Jaffna's drive to prosperity
Jaffna, the main city in the North, is now the on the cusp of a
development revolution. The area has progressed rapidly since its
liberation from the LTTE in 1995. A recent event marked the revival of
paddy cultivation in the peninsula. The Nallur Kovil festival attracted
hundreds of thousands of devotees from here and abroad. Trade and
education exhibitions conducted in Jaffna have been tremendously
The biggest boost to the fortunes of Jaffna was the liberation of the
entire North from the LTTE in May this year and the subsequent opening
of major highways including the Kandy-Jaffna A9 to commercial traffic.
This means that Jaffna is no longer an 'island' cut off from the rest of
Before the opening of the A9, goods and passengers had to be
transported by sea via Trincomalee. This was an expensive, time
consuming process. The prices of goods were much higher in Jaffna due to
This picture is now being changed. Leading businesspersons and
analysts say Jaffna has the potential to become a leading bustling
business centre in the country. The banking sector has already realized
this - the leading private banks are scrambling to gain a foothold
there. Telecommunications services are expanding at an accelerated pace.
The entry of the Sri Lanka Air Force as a commercial carrier to the
Colombo-Jaffna air route has also helped the business sector in Jaffna.
Other investments in logistics, food processing, industries,
education, transport, warehousing, tourism and cold storage post harvest
technology are in the offing. More foreign investors should be
encouraged to set up ventures in the peninsula.
The National Chamber of Commerce Sri Lanka (NCCSL) is playing a
leading role in this transformation, along with the relevant business
chambers in Jaffna.
A 50-member delegation from the NCCSL recently visited Jaffna to meet
the Jaffna business community and to explore opportunities there. The
NCCSL's visit had resulted in progress towards developing business
The NCCSL is already assisting the Jaffna Women's Chamber of Commerce
under the Business Processing Fund, a grant by the Netherlands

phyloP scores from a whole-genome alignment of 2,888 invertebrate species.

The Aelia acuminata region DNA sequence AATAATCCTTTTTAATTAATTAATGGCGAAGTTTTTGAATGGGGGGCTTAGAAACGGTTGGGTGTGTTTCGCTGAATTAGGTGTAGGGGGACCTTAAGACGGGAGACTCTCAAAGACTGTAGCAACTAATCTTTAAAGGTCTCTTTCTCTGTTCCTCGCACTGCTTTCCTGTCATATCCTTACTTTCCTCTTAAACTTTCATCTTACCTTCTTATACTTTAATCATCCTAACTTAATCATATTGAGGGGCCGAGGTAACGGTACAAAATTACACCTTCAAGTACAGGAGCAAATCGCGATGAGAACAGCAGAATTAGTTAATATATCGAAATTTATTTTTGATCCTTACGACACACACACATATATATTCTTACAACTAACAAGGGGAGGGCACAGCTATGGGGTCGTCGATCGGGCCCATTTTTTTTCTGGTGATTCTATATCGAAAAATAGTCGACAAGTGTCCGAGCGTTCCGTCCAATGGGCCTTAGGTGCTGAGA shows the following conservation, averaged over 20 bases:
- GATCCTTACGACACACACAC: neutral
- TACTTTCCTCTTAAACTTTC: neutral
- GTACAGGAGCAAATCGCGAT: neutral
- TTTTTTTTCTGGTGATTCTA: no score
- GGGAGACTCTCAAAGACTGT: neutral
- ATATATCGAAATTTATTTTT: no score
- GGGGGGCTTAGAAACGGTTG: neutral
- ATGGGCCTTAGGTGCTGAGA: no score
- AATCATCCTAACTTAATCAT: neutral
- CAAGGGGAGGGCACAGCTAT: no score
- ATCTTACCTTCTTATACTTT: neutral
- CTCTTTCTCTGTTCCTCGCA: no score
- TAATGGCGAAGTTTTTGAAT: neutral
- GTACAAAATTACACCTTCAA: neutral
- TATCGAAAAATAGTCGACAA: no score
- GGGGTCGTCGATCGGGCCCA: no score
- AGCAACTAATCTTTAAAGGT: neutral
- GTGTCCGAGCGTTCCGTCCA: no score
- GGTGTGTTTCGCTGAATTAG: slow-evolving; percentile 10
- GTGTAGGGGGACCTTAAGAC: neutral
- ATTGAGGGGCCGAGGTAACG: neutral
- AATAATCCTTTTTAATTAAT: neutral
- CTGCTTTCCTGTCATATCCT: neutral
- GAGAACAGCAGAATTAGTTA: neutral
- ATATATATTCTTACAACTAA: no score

Government. The Fund will provide machinery and equipment to start
business and nearly 50 recipients have benefited from this scheme.
The Ministry of Industries is also planning to set up an industrial
zone in Jaffna which will accommodate local and foreign investments.
The linkage between the Southern and Northern business communities
augurs well for the economy. The re-integration of the North and the
East to the national economy will definitely help increase its growth
The easing of restrictions on fishing and the recommencement of
agricultural activities in the North are just two factors that will
drive this growth. It is also important to identify other potential
businesses that had been affected by the conflict and take steps to
revive them. All possible incentives and concessions should be granted
for rejuvenating these businesses. This will help generate employment
for the Jaffna youth. leaving no room for certain elements to exploit
As a city which suffered the brunt of the conflict, Jaffna does have
many woes. There should be better roads and improved access to the road
Other infrastructure facilities too have to be developed. It was only
recently that Jaffna received a 24-hour electricity supply. The
electricity network in Jaffna must be expanded to meet the rising demand
from homes and industries.
The much-anticipated recommencement of train services to Jaffna will
enable goods to be sent by rail at affordable rates. Facilities should
be provided for tourists to visit Jaffna. The city needs more star class
hotel rooms to cater to this influx of local and foreign tourists. More
tourist spots in the peninsula must be identified. Another exciting area
for growth is education - there is a dearth of educational opportunities
for Jaffna students. Educational institutions will thus be able to
thrive in Jaffna.
The Port at Kankesanthurai must be developed to facilitate exporters
and importers. This must be done with an eye on the huge Indian market.
Jaffna can position itself as a 'gateway to India' due to its proximity.
A ferry service too will be ideal to cater to passenger transport needs
between the two countries.
The NCCSL has suggested the opening of a 'one-stop shop' for dealing
with all business inquiries on Jaffna. This is a timely proposal because
red tape and other impediments will not be conducive for the rapid
development of Jaffna. This should necessarily have offices in Colombo
and Jaffna. Our trade missions abroad can promote this 'one stop shop'
among potential investors in those countries.
Jaffna has a resourceful, persevering people who can be fully
involved with the development drive envisaged under the Uthuru
Wasanthaya program. All government and private sector stakeholders must
strive to make it a great success.